Tips for maintaining a multipurpose area that holds everything you actually need.

Junk Drawer
Pawel Wewiorski/Getty Images

Heads up: It’s probably time to revisit your junk drawer. Not to grab your go-to tube of lip balm or a piece of gum, but to finally organize it

Before we move forward and tackle your junk drawer, let’s do a little historical rewind. References to a junk drawer date as far back as 1901, when a short story in The Michigan Alumnus mentioned “junk in the drawer.” In 1912, a New York City dentist used the exact phrase, and wrote, “…if you happen to have one in your junk drawer…” to describe a drawer full of dental supplies. 

These days, junk drawers hold a little bit of everything—and some have more “junk” than others. Amanda Titchenal, founder of full-service organizing firm Well Organized, has a suggestion: Transform it into a “utility drawer.”

Junk Drawer Office Supplies
A utility drawer organized with a variety of plastic dividers, each containing items like staplers, pens, pencils, rubber bands, and more.

Amanda Titchenal

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“In every house, I try to have only one junk drawer—but I like to call it a utility drawer,” she says. “If there’s a home that’s really large or two stories, sometimes you can have a utility drawer in an upstairs laundry room and then one downstairs in the kitchen. If you have more than one junk drawer in a room, that’s a problem.” 

If you’re up to it, open your drawer and start reviewing its contents. Titchenal recommends emptying the drawer and throwing away any broken crayons, dried-up pens, or random screws. 

“I probably go through and clean mine out every two months,” she says. “What happens is, people start shoving stuff in there, or they’re in a rush and want to clear a counter, so they just throw things in there.”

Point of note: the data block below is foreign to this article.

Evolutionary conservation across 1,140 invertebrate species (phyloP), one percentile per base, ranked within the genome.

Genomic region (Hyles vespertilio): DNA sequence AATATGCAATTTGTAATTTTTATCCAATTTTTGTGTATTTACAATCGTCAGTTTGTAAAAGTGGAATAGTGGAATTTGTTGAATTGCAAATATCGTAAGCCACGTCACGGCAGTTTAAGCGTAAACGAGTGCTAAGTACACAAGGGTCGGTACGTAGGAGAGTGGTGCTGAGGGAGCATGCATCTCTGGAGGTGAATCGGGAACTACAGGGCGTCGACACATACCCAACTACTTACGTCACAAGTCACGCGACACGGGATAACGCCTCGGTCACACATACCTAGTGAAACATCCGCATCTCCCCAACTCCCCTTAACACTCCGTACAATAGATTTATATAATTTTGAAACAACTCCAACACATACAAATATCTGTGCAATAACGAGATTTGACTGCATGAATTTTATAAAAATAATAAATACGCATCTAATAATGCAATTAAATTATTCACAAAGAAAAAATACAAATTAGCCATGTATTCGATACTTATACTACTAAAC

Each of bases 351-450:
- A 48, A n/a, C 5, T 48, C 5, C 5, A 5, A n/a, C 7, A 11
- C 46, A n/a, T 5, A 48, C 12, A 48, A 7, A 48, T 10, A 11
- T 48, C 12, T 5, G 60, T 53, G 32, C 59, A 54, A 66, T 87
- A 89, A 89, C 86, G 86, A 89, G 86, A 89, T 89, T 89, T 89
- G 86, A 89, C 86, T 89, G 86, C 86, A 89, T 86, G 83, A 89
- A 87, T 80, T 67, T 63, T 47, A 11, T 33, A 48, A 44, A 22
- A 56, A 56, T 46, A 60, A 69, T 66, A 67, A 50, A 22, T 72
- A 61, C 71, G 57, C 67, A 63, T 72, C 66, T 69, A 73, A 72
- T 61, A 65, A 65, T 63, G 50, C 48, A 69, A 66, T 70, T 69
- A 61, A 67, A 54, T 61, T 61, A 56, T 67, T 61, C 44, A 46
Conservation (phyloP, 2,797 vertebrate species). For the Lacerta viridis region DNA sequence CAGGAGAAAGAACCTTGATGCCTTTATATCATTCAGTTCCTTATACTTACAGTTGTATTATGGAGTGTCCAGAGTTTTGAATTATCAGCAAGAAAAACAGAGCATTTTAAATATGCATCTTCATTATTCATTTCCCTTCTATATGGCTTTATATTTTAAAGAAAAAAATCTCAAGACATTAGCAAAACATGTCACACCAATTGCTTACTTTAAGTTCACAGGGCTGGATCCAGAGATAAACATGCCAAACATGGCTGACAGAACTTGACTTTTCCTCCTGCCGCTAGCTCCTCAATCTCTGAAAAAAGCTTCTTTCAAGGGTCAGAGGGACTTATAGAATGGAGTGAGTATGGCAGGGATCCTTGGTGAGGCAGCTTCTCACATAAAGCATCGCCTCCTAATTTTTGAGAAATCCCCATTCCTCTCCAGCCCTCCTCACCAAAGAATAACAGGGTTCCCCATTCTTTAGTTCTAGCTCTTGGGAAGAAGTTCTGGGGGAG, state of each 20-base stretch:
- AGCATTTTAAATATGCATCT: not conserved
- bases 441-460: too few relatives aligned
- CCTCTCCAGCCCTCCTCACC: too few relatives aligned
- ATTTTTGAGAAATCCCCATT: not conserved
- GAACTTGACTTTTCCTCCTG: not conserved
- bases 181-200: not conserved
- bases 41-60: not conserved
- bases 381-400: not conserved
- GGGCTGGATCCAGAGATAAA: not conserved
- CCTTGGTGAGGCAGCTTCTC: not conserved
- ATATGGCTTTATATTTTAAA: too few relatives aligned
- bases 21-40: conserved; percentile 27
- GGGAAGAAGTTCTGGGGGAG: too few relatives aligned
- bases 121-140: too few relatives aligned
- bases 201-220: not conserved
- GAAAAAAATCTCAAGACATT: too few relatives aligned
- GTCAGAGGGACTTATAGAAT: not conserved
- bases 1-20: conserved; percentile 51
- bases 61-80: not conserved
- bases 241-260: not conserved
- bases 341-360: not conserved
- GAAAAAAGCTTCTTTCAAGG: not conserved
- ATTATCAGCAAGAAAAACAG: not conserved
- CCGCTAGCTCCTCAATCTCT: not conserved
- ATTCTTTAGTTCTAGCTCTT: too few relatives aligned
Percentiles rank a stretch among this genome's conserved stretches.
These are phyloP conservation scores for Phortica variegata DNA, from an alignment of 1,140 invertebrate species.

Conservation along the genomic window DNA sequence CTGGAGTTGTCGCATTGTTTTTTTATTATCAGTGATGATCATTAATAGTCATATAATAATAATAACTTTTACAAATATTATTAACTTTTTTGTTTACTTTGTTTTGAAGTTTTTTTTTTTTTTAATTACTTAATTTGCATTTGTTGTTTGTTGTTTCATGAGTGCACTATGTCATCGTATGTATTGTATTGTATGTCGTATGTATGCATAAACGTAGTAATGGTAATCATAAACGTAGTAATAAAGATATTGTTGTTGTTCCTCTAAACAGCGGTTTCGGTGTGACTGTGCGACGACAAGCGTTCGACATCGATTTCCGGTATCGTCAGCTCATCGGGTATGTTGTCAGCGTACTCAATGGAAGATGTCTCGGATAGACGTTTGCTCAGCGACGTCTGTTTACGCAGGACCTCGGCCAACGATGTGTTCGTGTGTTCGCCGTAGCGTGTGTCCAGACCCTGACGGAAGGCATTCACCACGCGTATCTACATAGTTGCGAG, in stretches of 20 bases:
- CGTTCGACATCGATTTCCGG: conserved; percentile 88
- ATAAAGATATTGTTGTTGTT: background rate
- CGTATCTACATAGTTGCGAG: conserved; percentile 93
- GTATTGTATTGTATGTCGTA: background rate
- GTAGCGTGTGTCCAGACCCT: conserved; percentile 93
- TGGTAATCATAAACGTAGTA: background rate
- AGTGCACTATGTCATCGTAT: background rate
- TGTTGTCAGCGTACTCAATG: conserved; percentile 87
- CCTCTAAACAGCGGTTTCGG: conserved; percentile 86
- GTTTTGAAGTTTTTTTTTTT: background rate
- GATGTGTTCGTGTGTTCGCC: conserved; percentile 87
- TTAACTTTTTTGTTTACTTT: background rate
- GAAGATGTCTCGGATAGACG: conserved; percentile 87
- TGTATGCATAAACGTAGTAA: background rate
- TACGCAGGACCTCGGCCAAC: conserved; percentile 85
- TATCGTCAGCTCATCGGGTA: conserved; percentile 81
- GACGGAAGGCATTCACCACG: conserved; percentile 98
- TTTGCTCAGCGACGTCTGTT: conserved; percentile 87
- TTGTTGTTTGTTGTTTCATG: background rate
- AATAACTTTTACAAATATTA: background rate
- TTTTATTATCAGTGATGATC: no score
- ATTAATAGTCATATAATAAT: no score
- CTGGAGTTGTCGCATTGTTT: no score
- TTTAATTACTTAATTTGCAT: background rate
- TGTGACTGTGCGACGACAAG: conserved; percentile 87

Titchenal argues that your junk drawer can and should be multipurpose, and give you the opportunity to grab what you need and go, without needing to visit every room in your home. For instance, you won’t have an entire toolbox in your junk drawer, but it might have a screwdriver or hammer you could use in a pinch.

Junk Drawer Tools
A utility drawer containing a few tools, such as a hammer, flashlight, and screwdrivers.

Amanda Titchenal

Here are the main items that go into a Titchenal-approved utility drawer:

  • Pens and pencils
  • Paper pads
  • Tape
  • A box cutter and scissors
  • Batteries
  • A tape measure
  • Gum and mints
  • Chapstick
  • A lighter or matches
  • Some sort of multi-tool or hammer and screwdriver
  • A nail file
  • Phone chargers
  • Sunglasses and glasses cleaner
  • Office supplies like paper clips and a mini stapler
Junk Drawer Organization
A utility drawer for a glasses wearer, complete with cleaning solution, plus gum, phone chargers, and pens.

Amanda Titchenal

As she does with most areas of her clients’ home, Titchenal also encourages categorizing in the junk drawer. So, after clearing everything out and sourcing the items you really need, find a divider that fits your drawer. Clear, plastic ones are ideal, since they’re the easiest to keep clean. Titchenal prefers the iDESIGN Linus Shallow Drawer Organizer and The Home Edit Organizer Bins.

The Home Edit Large Bin Organizer
The Home Edit Large Bin Organizer, $8

“Each little compartment is a different category,” Titchenal says. “One drawer divider could be all the tools, one could be personal items like mints and Chapstick, one could be office supplies.” 

iDESIGN Linus Shallow Drawer Organizer Clear

Courtesy of The Container Store

iDESIGN Linus Shallow Drawer Organizer Clear, $8

The junk drawer is perhaps the smallest spot in your home to organize, but it can certainly throw off the balance of your space. Once you’ve taken care of the drawer, you can move on to follow Titchenal’s tips to purging your garage and hanging up clothes in your closet.

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